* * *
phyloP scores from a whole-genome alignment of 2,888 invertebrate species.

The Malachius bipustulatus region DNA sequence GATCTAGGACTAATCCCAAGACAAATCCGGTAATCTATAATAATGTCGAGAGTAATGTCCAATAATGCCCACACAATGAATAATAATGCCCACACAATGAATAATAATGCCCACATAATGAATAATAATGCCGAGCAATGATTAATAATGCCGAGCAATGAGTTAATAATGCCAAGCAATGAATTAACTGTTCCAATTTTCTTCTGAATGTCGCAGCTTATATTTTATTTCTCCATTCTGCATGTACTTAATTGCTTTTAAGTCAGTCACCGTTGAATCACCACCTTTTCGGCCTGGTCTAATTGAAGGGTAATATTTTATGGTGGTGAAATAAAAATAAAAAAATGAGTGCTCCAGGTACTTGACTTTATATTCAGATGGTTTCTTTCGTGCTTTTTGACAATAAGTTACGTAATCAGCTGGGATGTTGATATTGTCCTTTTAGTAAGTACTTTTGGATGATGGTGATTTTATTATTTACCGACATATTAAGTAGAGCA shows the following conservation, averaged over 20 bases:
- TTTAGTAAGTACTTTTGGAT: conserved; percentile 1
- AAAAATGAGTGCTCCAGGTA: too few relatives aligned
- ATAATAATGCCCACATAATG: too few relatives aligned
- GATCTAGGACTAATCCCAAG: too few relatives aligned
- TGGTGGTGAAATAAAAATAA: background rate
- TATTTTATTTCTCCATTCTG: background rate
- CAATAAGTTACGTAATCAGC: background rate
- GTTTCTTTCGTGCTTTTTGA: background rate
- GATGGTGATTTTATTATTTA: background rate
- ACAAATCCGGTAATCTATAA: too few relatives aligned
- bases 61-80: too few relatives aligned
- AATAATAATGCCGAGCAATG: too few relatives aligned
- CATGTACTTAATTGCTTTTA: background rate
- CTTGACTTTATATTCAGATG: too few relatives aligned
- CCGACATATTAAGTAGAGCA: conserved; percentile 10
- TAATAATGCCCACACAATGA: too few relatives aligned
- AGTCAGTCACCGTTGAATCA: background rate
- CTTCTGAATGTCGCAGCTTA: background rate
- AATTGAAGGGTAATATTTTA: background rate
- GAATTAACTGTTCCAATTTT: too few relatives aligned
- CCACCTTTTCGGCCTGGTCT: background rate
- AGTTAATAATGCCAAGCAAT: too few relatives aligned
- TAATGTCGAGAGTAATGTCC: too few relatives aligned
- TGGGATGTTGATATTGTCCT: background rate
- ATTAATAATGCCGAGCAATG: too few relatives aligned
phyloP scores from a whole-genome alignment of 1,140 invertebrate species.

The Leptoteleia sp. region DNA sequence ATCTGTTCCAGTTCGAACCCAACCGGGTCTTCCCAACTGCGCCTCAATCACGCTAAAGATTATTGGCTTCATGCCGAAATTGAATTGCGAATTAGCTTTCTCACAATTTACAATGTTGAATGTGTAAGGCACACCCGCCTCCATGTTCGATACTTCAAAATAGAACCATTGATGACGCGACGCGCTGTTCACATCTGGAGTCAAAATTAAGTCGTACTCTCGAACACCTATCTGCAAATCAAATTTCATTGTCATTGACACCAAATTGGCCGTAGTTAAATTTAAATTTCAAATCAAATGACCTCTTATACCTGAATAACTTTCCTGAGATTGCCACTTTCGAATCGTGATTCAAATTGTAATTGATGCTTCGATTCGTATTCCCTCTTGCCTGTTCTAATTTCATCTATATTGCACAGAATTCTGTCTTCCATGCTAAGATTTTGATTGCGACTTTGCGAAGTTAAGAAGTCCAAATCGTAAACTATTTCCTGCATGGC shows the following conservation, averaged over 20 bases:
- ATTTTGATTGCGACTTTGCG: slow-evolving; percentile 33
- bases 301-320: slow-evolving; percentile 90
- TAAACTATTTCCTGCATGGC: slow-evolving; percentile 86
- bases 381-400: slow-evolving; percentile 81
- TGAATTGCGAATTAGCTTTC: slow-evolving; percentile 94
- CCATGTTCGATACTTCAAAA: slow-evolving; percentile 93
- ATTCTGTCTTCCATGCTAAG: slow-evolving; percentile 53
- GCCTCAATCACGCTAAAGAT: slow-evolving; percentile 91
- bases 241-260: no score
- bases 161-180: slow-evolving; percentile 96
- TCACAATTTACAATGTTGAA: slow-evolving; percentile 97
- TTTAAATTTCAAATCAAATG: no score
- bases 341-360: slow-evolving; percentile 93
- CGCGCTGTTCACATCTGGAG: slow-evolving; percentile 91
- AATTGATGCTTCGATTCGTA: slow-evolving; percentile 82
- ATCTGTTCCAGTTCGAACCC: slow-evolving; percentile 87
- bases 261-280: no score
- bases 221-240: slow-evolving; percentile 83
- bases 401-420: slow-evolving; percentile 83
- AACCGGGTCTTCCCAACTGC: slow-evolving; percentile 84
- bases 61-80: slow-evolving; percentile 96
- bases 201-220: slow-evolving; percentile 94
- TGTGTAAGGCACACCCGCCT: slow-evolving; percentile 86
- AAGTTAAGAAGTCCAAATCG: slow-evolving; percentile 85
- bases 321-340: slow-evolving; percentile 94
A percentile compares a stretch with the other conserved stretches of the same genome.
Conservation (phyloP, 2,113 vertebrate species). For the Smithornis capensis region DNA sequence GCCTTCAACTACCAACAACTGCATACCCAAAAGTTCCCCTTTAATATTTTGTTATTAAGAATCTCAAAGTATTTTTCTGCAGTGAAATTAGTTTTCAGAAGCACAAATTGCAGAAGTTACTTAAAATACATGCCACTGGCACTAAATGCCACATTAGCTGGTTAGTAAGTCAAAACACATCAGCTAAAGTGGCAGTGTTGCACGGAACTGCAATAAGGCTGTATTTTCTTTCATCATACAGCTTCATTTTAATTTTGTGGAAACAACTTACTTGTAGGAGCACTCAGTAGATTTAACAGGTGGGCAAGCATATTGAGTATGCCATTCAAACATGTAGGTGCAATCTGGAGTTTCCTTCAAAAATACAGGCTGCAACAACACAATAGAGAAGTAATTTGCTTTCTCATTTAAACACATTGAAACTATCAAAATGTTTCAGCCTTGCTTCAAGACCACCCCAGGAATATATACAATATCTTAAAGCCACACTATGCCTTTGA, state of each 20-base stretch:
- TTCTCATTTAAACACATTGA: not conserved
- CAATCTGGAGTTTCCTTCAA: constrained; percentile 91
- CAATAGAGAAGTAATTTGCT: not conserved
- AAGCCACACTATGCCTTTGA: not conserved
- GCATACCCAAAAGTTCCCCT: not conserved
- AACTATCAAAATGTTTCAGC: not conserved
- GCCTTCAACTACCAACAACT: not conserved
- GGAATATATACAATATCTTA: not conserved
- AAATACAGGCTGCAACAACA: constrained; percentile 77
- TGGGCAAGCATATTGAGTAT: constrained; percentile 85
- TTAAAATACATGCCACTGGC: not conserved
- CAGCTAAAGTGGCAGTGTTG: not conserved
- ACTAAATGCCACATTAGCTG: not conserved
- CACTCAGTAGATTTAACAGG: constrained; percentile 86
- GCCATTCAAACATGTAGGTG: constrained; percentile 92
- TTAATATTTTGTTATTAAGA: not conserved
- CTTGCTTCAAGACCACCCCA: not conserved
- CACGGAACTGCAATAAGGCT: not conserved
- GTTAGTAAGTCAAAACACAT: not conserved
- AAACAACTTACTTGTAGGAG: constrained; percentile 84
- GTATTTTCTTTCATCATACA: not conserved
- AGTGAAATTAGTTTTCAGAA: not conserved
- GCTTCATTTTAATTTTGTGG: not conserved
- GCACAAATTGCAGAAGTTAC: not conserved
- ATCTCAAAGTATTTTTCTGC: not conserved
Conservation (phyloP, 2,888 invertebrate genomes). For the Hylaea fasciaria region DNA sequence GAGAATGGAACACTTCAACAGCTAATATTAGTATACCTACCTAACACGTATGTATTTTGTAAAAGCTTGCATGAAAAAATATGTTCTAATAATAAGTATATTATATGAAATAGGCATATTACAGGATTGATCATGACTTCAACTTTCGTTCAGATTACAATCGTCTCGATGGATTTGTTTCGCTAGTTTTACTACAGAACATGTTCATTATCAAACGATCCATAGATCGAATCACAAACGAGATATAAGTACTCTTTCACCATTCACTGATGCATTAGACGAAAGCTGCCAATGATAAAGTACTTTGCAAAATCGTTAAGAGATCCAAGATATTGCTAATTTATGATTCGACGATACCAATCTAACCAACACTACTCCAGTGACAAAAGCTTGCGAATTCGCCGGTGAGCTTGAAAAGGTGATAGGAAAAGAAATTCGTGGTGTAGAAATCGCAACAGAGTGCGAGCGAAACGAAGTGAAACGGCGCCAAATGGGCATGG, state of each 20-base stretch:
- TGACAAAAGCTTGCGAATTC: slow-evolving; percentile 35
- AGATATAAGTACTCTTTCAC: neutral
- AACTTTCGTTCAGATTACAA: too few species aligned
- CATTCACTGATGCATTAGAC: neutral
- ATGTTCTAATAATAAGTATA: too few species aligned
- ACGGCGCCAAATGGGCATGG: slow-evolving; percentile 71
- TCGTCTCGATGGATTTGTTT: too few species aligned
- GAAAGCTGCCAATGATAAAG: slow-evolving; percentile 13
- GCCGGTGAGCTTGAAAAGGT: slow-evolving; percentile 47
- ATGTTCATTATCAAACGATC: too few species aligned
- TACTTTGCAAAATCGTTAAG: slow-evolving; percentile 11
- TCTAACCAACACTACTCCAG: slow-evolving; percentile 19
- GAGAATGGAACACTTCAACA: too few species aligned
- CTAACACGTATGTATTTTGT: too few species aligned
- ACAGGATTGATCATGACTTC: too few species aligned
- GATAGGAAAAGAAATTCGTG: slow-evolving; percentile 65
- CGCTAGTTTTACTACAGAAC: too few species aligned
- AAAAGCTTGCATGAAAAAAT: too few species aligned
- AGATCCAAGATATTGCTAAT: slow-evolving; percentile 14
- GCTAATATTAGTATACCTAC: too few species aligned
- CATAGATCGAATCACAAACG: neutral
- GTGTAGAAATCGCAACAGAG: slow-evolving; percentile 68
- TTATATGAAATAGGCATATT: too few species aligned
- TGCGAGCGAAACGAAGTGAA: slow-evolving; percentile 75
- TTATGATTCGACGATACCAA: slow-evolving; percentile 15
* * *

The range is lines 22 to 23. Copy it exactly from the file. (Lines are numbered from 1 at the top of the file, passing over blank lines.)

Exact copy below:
- GAATTAACTGTTCCAATTTT: too few relatives aligned
- CCACCTTTTCGGCCTGGTCT: background rate